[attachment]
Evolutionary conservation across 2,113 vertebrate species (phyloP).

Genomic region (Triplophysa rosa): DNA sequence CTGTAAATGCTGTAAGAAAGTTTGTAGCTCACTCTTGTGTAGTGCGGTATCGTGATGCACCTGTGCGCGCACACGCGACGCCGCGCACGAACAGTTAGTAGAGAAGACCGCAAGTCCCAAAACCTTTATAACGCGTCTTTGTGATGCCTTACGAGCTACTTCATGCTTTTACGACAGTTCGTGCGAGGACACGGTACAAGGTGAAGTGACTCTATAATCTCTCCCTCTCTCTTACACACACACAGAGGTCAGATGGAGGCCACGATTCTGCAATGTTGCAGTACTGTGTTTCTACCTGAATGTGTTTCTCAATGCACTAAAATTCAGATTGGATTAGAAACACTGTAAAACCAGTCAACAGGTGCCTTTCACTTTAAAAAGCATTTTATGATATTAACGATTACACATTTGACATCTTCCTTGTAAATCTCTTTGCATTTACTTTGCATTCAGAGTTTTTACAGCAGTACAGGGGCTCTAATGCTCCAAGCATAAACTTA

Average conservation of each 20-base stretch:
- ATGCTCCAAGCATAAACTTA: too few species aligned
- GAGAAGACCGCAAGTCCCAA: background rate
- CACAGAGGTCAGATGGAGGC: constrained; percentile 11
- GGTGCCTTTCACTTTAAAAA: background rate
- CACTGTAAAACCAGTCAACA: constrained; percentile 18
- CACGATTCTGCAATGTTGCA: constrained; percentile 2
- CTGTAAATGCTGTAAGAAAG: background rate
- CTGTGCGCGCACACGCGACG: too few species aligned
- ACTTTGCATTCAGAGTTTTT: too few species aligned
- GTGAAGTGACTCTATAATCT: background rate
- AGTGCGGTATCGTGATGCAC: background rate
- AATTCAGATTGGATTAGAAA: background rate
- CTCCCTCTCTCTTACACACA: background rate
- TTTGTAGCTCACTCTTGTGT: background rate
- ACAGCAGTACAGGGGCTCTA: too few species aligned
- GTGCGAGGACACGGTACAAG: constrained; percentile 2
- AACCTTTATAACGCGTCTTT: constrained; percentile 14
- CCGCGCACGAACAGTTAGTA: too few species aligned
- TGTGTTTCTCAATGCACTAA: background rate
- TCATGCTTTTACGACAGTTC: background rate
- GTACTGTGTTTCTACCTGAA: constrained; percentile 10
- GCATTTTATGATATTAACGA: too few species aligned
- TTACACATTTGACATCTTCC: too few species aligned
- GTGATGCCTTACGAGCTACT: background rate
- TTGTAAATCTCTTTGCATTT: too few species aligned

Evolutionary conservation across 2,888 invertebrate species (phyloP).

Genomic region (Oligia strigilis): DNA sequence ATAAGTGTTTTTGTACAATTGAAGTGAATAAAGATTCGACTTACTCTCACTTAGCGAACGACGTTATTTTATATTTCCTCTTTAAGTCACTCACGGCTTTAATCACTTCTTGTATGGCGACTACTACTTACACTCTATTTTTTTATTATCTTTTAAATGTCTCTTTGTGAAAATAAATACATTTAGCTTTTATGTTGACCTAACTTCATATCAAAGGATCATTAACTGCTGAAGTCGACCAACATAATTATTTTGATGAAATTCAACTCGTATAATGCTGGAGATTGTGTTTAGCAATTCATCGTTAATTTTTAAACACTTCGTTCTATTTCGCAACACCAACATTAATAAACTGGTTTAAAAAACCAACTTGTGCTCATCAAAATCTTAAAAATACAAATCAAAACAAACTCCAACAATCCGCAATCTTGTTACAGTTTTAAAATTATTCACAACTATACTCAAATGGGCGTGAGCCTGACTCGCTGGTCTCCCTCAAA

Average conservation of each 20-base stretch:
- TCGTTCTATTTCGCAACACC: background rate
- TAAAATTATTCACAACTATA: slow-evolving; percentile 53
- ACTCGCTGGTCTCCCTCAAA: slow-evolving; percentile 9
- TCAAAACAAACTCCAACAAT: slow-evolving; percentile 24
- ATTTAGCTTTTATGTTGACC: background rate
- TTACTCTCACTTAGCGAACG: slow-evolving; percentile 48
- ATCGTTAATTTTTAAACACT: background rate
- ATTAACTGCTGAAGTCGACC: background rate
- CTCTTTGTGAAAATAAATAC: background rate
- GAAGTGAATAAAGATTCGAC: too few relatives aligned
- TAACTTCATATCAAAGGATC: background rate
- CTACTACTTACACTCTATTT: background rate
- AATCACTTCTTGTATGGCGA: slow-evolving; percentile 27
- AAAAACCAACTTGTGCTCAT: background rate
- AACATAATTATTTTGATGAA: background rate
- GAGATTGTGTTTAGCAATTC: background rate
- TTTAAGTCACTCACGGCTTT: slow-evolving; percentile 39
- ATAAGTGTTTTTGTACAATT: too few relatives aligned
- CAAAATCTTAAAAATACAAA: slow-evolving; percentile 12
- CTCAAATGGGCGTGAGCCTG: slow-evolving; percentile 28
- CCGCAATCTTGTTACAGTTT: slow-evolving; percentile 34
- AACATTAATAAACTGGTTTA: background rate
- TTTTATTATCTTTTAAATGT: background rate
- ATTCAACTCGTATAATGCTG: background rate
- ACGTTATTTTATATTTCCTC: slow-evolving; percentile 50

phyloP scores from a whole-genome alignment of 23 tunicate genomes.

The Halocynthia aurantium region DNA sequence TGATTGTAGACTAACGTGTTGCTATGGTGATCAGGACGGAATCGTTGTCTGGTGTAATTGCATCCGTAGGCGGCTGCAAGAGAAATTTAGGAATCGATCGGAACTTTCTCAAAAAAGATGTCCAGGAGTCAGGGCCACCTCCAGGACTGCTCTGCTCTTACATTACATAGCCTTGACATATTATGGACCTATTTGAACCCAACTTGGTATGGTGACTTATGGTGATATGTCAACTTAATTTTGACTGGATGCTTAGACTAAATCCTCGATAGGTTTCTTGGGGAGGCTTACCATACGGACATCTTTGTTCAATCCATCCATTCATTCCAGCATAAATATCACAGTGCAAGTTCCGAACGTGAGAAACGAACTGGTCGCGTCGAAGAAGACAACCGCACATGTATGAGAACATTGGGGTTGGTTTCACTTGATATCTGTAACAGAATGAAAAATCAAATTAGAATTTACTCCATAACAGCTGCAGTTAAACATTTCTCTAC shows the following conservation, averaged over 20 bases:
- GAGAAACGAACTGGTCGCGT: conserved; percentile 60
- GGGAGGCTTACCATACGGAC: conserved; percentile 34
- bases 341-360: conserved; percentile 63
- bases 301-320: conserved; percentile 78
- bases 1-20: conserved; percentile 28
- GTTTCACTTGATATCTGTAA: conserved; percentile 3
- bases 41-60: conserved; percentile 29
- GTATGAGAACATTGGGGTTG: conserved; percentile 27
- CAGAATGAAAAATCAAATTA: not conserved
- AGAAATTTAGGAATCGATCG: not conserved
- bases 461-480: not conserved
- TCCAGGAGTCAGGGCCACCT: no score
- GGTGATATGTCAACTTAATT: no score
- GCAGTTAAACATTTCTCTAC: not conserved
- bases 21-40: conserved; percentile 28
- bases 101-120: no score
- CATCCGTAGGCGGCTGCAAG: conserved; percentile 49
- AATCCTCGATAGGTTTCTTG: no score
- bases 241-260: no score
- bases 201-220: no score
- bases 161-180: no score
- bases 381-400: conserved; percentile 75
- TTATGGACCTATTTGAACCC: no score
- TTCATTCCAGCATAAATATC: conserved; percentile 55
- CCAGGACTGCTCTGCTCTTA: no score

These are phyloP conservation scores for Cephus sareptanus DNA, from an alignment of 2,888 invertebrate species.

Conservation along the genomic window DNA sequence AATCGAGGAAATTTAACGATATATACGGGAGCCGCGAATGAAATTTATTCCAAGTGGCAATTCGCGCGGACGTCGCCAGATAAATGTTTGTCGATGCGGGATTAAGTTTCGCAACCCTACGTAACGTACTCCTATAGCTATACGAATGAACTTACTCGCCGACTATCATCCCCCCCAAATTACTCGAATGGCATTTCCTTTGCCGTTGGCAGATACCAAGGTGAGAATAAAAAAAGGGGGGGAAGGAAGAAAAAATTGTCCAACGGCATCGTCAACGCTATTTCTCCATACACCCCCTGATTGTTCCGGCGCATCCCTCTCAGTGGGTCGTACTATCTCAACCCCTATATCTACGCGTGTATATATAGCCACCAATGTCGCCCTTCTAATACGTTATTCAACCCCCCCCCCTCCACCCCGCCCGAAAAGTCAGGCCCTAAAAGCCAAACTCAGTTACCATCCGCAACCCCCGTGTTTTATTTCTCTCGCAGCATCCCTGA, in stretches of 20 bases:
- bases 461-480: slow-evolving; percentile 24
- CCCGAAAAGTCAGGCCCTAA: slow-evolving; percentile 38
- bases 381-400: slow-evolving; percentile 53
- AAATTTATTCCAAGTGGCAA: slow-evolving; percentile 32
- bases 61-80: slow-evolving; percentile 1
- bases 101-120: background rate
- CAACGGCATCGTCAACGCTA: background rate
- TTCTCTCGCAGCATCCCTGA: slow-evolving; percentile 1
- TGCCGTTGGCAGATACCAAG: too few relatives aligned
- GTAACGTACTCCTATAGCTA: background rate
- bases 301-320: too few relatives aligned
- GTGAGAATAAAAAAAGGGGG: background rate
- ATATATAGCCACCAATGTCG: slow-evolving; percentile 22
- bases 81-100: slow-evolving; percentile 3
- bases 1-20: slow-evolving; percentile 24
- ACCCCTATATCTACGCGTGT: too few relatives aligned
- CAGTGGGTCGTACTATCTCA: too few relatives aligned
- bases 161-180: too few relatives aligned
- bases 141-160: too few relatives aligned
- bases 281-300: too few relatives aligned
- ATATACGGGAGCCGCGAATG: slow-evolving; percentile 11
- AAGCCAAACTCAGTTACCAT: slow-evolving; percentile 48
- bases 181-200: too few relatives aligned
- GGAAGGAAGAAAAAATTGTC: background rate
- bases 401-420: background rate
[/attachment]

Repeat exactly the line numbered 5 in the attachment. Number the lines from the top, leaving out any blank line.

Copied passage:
- GAGAAGACCGCAAGTCCCAA: background rate